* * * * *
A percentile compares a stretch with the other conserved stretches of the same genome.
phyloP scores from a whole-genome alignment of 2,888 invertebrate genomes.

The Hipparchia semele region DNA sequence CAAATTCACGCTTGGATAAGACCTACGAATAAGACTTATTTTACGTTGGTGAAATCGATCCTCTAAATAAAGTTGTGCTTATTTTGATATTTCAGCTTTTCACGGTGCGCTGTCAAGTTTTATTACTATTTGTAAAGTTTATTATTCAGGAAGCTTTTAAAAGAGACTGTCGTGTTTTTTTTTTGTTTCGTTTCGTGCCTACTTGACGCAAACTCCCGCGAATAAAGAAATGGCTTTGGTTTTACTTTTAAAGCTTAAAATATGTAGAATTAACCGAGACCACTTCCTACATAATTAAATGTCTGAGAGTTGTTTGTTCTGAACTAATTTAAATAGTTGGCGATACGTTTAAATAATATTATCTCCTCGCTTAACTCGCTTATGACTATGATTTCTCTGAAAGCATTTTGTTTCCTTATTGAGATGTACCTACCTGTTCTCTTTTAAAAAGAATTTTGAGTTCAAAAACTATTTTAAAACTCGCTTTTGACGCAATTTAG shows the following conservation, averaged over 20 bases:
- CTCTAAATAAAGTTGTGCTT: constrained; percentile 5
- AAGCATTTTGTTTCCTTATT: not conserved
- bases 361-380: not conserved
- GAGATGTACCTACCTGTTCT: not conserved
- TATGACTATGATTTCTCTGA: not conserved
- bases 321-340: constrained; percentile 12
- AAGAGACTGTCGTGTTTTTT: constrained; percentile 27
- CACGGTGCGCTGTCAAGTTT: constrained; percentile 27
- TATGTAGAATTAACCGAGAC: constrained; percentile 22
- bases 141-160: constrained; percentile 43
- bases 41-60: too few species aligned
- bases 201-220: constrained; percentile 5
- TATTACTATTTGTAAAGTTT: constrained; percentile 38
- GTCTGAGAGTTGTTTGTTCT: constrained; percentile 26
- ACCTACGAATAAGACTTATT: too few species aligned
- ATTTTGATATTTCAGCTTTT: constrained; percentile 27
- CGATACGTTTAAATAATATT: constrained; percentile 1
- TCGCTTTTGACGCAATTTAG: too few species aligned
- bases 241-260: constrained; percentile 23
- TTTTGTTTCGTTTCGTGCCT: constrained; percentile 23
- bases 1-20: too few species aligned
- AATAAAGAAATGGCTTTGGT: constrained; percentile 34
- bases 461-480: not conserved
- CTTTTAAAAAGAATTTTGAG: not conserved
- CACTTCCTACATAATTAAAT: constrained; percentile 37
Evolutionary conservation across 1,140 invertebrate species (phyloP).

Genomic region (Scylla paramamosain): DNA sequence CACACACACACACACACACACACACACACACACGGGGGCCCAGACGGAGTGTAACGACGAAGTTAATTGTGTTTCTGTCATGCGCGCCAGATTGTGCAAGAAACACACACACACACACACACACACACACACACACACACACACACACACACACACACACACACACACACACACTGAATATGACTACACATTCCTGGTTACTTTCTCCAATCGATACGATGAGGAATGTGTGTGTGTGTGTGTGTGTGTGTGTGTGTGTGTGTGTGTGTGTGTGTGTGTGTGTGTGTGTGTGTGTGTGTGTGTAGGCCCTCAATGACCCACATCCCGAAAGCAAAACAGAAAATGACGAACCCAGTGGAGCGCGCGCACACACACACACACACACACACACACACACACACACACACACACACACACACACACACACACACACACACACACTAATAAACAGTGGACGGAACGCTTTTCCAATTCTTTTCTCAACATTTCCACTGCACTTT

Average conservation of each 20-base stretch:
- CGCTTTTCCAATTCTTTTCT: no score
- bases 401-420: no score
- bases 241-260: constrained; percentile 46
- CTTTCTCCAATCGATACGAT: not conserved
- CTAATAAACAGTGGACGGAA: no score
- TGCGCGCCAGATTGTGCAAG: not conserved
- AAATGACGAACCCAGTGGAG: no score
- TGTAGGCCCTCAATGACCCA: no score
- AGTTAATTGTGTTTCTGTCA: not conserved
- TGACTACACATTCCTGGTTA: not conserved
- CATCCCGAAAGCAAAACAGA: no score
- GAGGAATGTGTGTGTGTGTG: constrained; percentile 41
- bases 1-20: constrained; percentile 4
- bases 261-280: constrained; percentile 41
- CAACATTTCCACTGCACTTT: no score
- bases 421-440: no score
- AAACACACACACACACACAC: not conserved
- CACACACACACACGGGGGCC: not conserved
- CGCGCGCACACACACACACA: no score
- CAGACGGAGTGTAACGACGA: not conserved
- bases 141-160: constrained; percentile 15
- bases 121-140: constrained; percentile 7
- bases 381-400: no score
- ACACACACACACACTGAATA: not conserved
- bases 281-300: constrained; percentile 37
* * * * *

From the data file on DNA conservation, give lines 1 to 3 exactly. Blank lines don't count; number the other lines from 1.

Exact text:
A percentile compares a stretch with the other conserved stretches of the same genome.
phyloP scores from a whole-genome alignment of 2,888 invertebrate genomes.

The Hipparchia semele region DNA sequence CAAATTCACGCTTGGATAAGACCTACGAATAAGACTTATTTTACGTTGGTGAAATCGATCCTCTAAATAAAGTTGTGCTTATTTTGATATTTCAGCTTTTCACGGTGCGCTGTCAAGTTTTATTACTATTTGTAAAGTTTATTATTCAGGAAGCTTTTAAAAGAGACTGTCGTGTTTTTTTTTTGTTTCGTTTCGTGCCTACTTGACGCAAACTCCCGCGAATAAAGAAATGGCTTTGGTTTTACTTTTAAAGCTTAAAATATGTAGAATTAACCGAGACCACTTCCTACATAATTAAATGTCTGAGAGTTGTTTGTTCTGAACTAATTTAAATAGTTGGCGATACGTTTAAATAATATTATCTCCTCGCTTAACTCGCTTATGACTATGATTTCTCTGAAAGCATTTTGTTTCCTTATTGAGATGTACCTACCTGTTCTCTTTTAAAAAGAATTTTGAGTTCAAAAACTATTTTAAAACTCGCTTTTGACGCAATTTAG shows the following conservation, averaged over 20 bases: